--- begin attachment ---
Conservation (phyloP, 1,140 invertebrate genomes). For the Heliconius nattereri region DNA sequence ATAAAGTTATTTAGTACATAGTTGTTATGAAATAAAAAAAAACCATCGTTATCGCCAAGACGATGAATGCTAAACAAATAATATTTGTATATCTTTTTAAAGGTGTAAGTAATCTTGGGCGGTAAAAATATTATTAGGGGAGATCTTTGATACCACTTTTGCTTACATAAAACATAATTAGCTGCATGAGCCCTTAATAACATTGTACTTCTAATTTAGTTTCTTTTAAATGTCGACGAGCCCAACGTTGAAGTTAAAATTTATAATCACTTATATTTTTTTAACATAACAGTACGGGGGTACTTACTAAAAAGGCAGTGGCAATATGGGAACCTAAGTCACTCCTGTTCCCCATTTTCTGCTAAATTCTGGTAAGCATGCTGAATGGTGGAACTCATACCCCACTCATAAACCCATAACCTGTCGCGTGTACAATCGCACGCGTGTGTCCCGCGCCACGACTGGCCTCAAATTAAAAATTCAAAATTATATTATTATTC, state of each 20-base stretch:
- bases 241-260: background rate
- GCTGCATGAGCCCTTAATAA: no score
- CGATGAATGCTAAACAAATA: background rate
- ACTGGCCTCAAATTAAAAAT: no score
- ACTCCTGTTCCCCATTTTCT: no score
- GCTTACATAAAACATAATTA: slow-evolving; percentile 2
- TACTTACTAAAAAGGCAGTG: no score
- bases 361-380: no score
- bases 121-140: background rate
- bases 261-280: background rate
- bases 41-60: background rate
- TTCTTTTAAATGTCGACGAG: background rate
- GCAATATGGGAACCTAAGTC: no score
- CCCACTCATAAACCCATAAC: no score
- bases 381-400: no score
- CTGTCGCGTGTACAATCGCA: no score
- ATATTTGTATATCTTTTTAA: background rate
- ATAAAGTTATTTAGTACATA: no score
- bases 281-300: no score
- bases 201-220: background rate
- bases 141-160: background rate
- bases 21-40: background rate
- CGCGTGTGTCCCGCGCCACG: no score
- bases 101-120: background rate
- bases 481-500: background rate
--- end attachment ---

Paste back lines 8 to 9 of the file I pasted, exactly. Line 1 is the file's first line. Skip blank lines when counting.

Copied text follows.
- TACTTACTAAAAAGGCAGTG: no score
- bases 361-380: no score